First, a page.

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Integrating a Framework for Conducting Public Health Systems Research Into Statewide Operations-Based Exercises to Improve Emergency Preparedness

Integrating a Framework for Conducting Public Health Systems Research Into Statewide Operations-Based Exercises to Improve Emergency Preparedness
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Published in: BMC Public Health

Date: August 20, 2012

Pages: 10

 

Background: Due to the uncommon nature of large-scale disasters and emergencies, public health practitioners often turn to simulated emergencies, known as “exercises”, for preparedness assessment and improvement. Under the right conditions, exercises can also be used to conduct original public health systems research. This paper describes the integration of a research framework into a statewide operations-based exercise program in California as a systems-based approach for studying public health emergency preparedness and response.

 

Methods: We developed a research framework based on the premise that operations-based exercises conducted by medical and public health agencies can be described using epidemiologic concepts. Using this framework, we conducted a survey of key local and regional medical and health agencies throughout California following the 2010 Statewide Medical and Health Exercise. The survey evaluated: (1) the emergency preparedness capabilities activated and functions performed in response to the emergency scenario, and (2) the major challenges to inter-organizational communications and information management.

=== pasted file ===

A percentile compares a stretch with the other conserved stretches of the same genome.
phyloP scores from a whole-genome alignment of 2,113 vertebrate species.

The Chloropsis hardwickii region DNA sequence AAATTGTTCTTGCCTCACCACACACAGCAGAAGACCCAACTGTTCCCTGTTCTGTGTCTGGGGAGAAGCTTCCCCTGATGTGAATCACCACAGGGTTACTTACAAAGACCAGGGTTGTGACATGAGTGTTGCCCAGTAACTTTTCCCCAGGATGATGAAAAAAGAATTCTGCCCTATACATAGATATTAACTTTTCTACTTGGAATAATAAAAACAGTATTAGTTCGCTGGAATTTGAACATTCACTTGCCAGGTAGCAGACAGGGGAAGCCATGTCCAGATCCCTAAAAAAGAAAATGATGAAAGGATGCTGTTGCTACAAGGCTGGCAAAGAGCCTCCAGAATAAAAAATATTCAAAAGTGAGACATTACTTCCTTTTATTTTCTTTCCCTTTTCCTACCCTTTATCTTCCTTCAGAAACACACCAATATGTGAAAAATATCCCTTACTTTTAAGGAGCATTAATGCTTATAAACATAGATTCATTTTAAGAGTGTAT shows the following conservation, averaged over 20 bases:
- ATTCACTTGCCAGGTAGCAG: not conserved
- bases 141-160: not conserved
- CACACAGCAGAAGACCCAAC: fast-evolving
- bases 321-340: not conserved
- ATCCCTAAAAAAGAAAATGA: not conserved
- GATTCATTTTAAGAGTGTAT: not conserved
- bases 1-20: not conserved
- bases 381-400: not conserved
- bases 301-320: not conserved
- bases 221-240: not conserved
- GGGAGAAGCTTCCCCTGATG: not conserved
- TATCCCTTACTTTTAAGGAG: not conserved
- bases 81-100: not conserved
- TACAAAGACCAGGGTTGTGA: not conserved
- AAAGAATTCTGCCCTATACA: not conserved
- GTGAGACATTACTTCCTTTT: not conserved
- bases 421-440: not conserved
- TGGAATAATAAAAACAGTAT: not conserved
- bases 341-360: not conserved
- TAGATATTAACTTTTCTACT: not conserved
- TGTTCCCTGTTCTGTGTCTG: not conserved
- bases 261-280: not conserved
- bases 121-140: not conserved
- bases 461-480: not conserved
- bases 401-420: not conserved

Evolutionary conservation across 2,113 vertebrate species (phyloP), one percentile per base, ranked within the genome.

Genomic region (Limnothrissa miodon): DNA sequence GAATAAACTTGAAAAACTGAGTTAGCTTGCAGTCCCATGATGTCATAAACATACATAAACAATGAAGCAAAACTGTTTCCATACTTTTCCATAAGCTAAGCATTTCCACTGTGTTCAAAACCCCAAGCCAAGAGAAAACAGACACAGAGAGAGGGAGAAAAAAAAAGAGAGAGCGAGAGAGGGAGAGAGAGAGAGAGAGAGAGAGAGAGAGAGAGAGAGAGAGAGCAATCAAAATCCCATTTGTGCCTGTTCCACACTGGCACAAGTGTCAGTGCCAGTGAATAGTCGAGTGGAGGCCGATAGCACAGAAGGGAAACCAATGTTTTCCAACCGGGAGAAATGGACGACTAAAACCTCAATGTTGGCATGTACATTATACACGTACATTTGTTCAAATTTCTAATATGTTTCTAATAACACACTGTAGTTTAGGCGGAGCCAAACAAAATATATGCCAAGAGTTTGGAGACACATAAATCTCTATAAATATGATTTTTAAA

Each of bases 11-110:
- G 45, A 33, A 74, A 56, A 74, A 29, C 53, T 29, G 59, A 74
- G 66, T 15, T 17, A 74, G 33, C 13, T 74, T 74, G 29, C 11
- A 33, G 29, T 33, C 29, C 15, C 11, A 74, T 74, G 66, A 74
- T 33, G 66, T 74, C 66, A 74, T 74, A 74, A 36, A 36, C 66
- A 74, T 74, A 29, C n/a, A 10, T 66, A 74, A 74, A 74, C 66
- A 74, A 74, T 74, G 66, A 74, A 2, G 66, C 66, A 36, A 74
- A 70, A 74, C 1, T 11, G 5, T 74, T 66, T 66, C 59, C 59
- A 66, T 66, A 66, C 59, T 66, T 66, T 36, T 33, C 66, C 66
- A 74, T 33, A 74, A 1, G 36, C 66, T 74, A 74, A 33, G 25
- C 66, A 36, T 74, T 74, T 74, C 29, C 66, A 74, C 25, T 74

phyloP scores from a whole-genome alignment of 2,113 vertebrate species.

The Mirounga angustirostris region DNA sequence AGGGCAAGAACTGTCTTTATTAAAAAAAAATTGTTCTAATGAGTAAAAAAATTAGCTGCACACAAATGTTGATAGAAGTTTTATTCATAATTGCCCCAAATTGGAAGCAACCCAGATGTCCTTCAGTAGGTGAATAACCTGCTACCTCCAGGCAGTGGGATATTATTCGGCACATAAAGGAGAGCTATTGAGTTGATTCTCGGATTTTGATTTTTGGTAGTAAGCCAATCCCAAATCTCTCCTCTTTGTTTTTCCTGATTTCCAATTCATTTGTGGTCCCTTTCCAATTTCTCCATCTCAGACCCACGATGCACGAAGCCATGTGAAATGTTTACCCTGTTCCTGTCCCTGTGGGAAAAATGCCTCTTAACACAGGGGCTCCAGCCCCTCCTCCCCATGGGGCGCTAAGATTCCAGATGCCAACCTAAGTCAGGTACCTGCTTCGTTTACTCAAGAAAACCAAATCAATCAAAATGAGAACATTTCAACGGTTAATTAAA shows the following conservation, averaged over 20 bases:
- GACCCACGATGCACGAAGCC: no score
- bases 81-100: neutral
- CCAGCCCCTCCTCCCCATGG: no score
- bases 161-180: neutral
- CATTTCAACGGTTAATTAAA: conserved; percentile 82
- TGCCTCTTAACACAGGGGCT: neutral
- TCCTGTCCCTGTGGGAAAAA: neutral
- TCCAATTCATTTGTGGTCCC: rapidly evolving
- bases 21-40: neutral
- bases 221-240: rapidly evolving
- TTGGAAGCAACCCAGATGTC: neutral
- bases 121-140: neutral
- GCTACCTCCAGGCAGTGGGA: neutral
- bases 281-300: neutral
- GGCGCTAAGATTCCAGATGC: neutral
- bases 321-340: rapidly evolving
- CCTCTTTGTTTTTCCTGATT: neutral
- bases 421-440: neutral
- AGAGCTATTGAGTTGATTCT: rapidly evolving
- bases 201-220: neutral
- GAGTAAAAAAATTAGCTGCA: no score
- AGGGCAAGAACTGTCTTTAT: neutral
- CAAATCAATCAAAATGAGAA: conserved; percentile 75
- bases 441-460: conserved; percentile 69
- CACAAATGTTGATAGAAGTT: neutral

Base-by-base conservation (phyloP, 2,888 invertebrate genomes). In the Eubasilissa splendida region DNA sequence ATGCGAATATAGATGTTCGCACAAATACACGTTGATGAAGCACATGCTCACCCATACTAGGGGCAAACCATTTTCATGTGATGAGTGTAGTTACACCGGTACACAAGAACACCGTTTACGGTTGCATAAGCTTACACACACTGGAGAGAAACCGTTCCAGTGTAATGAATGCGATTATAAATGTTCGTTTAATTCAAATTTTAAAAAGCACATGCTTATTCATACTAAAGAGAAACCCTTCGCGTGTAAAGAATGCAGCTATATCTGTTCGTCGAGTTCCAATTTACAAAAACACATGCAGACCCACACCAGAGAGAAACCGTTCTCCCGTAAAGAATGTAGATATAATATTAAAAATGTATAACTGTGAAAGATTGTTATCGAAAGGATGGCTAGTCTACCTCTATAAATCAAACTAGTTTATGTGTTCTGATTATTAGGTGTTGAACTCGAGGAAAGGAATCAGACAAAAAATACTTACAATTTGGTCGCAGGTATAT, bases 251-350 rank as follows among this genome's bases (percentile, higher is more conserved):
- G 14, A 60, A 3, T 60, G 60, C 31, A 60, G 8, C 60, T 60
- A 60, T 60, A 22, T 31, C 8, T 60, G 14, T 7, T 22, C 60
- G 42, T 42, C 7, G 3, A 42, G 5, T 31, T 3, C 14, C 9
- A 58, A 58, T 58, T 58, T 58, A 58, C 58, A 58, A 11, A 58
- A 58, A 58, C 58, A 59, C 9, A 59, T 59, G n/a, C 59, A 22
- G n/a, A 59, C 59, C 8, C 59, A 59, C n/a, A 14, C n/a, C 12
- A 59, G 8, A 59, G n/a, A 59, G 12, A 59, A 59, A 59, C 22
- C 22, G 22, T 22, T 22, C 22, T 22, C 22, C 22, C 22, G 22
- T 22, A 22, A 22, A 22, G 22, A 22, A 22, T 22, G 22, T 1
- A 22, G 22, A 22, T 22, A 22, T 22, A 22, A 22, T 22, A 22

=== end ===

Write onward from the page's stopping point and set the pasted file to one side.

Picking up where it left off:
Results: Thirty-five local health departments (LHDs), 24 local emergency medical services (EMS) agencies, 121 hospitals, and 5 Regional Disaster Medical and Health Coordinators/Specialists (RDMHC) responded to our survey, representing 57%, 77%, 26% and 83%, respectively, of target agencies in California. We found two sets of response capabilities were activated during the 2010 Statewide Exercise: a set of core capabilities that were common across all agencies, and a set of agency-specific capabilities that were more common among certain agency types. With respect to one response capability in particular, inter-organizational information sharing, we found that the majority of respondents’ comments were related to the complete or partial failure of communications equipment or systems.

 

Conclusions: Using the 2010 Statewide Exercise in California as an opportunity to develop our research framework, we characterized several aspects of the public health and medical system’s response to a standardized emergency scenario. From a research perspective, this study provides a potential new framework for conducting exercise-based research. From a practitioner’s perspective, our results provide a starting point for preparedness professionals’ dialogue about expected and actual organizational roles, responsibilities, and resource capacities within the public health system. Additionally, the identification of specific challenges to inter-organizational communications and information management offer specific areas for intervention.

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Emergency Preparation in Early Education Programs

Emergency Preparation in Early Education Programs | Training and Education | Scoop.it
Many families make emergency preparedness a priority in the home, explaining to small children what to do in case of a fire, devising “family reunification plans,” and stocking up on supplies in ca...
DelValle Institute's insight:

A piece based on a Save The Children annual report that graded America's overall family preparedness as "unsatisfactory" while pointing out that only 54% of states (including Washington DC) require detailed plans from child care centers on how to care for children with special health needs in the event of an emergency. An interactive map in the body of the article allows you to view states and their individual requirements. 

 

 

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DelValle Institute's curator insight, October 30, 2013 10:57 AM

A piece based on a Save The Children annual report that graded America's overall family preparedness as "unsatisfactory" while pointing out that only 54% of states (including Washington DC) require detailed plans from child care centers on how to care for children with special health needs in the event of an emergency. An interactive map in the body of the article allows you to view states and their individual requirements.